It’s not often that a quartet of actors over fifty (Ana is written as a 67 year old) get to share the stage in a quirky, modern vehicle—there’s a depth to Ruhl’s characters, an understanding that tragedy and joy co-mingle, something Heyman, Patterson and Snider convey with ease.  Rivals become friends in acts of sacrifice and compassion. Romano is a man swept up by the strength of his passions—clear-headed in his resolve. Parkinson, in her Langham debut, is an assured and imperious presence.

Parkinson and Snider deserve extra mention for their efforts to learn Portuguese and Spanish (coaches Mice Albano and Martha McGachie) which definitely adds to the verisimilitude on the story.

Fran Patterson (Virginia), Sarah Heyman (Lane), Dani Parkinson (Matilde). Photo: Kathy Macovichuk

Jason King’s sound design incorporates soulful and up-tempo Latin rhythms while his projections enliven Lane’s rather stark interior with colourful vignettes.  Paul Hinton’s lighting emphasizes the cool tones of Lane’s home in contrast to the warm setting of Ana’s apartment by the sea and excels in creating the differentiation in the flashbacks and imaginary scenes.

Ainsley Harrington’s costumes also highlight the divide between Lane in white and Matilde in black, and contrast the flamboyance of Ana with Virginia’s more utilitarian garb.

This is the first show at Langham Court Theatre for director Jason Vikse; hopefully this stellar debut will signal more to come. His keen insight and inventive mind bring a spirit of playfulness and deep truth-telling to The Clean House; under his clear direction the cast displays great physicality and verbal dexterity bringing the comedy to the fore while grounding each character’s emotional journey.  Bravo on a fine example of the incredible strength and depth of community theatre in Victoria.

“Everyone has a great, horrible opera inside him” says Ruhl.

2005 Pulitzer Prize for Drama Finalist.

“A gorgeous production… tart humour, theatrical audacity, emotional richness.” New York Times

This theatrical and wildly funny play is a quirky comedy centred on Matilde, a young Brazilian cleaning woman who hates to clean and would rather be a comedian. Matilde works for Lane, a sharp doctor who is perfectly satisfied with her structured life. Lane’s sister Virginia loves to clean and sets up her own deal with Matilde, hoping that Lane doesn’t catch on. But Lane’s attention is diverted when she discovers that her husband and co-worker, Charles, is leaving her for his patient, the older and vivacious Ana. The Clean House is a piece written in the genre of magical realism; it’s a comedy about cancer, death, and love that dares to laugh in the face of trauma and celebrates the beautiful chaos of a messy life.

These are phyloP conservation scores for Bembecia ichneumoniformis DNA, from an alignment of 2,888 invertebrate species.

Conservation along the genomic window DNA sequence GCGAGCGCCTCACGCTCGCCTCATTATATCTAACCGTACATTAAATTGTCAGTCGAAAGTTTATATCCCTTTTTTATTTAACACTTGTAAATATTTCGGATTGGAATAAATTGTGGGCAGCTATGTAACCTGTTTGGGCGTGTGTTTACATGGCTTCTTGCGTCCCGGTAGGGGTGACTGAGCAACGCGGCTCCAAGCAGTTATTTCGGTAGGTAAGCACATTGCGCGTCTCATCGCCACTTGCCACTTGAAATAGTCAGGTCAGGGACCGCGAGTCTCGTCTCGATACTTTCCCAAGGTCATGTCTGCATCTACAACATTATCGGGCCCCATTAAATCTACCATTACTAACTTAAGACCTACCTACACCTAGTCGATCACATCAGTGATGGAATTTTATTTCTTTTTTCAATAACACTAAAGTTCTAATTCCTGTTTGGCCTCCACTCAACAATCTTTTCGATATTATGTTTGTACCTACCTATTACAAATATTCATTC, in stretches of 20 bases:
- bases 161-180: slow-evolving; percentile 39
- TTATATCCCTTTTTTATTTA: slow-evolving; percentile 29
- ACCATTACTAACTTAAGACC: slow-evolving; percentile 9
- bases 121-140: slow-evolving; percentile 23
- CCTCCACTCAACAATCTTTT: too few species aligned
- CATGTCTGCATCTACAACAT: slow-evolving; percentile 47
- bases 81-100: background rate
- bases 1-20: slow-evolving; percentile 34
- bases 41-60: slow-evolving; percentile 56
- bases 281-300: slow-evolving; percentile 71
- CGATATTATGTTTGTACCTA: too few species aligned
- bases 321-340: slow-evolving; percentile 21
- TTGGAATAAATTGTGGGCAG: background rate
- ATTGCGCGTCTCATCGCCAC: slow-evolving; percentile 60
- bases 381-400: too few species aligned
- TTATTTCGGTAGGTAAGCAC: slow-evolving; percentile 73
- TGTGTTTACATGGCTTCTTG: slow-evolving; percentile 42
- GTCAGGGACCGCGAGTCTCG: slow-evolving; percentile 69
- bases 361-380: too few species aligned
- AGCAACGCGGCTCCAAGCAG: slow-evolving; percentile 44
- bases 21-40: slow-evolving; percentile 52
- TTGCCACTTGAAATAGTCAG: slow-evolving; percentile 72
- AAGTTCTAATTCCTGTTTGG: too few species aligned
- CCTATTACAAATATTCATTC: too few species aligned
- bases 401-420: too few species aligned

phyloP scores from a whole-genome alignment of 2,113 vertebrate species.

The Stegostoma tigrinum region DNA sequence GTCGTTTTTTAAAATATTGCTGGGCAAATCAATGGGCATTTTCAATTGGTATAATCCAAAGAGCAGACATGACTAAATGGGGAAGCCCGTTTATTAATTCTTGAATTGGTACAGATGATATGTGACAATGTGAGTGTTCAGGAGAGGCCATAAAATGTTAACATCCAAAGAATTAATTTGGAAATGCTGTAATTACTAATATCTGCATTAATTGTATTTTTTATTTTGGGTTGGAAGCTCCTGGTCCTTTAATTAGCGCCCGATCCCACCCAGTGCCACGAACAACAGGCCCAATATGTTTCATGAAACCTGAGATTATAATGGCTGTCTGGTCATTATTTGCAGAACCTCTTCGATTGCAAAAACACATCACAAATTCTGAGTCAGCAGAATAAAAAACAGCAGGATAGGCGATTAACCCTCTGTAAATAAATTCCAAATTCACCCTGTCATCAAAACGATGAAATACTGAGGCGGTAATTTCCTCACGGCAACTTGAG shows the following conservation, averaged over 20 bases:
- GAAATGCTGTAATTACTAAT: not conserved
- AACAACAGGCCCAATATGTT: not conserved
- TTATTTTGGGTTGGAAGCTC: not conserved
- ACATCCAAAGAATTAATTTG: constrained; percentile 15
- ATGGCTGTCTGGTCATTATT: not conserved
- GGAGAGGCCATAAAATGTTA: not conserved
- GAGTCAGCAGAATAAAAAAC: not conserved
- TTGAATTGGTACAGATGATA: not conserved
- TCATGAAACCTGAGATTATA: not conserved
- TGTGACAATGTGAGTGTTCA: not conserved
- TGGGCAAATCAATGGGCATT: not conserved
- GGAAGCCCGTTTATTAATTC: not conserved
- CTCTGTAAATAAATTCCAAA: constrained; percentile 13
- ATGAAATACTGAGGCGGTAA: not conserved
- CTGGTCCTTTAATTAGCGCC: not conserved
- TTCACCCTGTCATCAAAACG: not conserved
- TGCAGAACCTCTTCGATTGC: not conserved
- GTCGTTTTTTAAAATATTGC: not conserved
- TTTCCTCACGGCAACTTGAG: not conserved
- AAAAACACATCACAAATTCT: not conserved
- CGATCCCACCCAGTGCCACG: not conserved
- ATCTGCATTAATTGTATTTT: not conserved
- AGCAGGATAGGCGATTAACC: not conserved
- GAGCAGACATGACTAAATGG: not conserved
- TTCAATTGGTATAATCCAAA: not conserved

The Clean House by Sarah Ruhl
Directed by Jason Vikse
Langham Court Theatre
April 18-May 5, 2018
Tickets: $17-23 through the Box Office

Sarah Heyman as Lane
Fran Patterson as Virginia
Dani Parkinson as Matilde
Gloria Snider as Ana
Michael Romano as Charles

Production Team:

Angela Henry: Producer
Caitlin Dowe: Stage Manager
Euphemia MacMurchy: ASM
Sean Thompson: Set Design
Jason Vikse: Set Design
Paul Hilton: Lighting Design
Jason King: Sound Design
Jean de Cartier: Properties
Drew Waveryn: Properties
Ann Harris: Properties
Joyce Kline: Set Decor
Ainsley Harrington: Costume Design
Mice Albano: Portuguese Coach
Martha McGachie: Spanish Coach

Further reading:

An interview with Sarah Ruhl

Disclaimer: I received complimentary tickets to attend the opening night of The Clean House.

About @lacouvee